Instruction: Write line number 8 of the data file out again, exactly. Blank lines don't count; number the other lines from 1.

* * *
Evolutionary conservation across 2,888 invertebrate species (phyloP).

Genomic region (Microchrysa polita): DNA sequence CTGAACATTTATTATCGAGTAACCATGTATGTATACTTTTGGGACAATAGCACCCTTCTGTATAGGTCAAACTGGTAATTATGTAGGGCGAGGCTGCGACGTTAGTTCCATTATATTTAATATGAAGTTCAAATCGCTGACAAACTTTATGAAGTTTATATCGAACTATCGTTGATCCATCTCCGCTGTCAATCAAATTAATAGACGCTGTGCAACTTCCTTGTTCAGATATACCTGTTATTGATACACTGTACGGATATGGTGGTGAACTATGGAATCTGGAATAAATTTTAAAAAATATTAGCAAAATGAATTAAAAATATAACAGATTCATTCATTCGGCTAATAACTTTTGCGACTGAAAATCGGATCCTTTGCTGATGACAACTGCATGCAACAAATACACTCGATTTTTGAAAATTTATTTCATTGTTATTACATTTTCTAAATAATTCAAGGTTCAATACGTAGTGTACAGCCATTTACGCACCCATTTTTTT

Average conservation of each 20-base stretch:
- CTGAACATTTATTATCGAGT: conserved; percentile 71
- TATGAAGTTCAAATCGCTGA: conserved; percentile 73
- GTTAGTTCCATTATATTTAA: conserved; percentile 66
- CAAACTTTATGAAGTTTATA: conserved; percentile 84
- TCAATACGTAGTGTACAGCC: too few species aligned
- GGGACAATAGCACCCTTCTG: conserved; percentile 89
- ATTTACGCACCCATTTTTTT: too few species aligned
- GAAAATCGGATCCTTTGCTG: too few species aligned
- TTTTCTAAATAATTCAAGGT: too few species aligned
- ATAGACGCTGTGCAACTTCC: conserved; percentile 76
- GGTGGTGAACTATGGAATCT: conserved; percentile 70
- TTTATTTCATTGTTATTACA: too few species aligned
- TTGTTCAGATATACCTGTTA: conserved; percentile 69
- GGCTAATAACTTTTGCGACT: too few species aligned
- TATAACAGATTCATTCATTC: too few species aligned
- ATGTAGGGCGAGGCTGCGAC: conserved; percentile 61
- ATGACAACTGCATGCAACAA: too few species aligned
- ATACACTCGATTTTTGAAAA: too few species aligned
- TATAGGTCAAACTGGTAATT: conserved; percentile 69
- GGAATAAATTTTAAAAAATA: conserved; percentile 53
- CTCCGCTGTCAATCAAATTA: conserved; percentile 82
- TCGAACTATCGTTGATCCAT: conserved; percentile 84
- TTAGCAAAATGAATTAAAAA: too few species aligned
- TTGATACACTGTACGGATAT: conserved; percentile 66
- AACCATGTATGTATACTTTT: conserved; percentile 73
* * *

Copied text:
- TCAATACGTAGTGTACAGCC: too few species aligned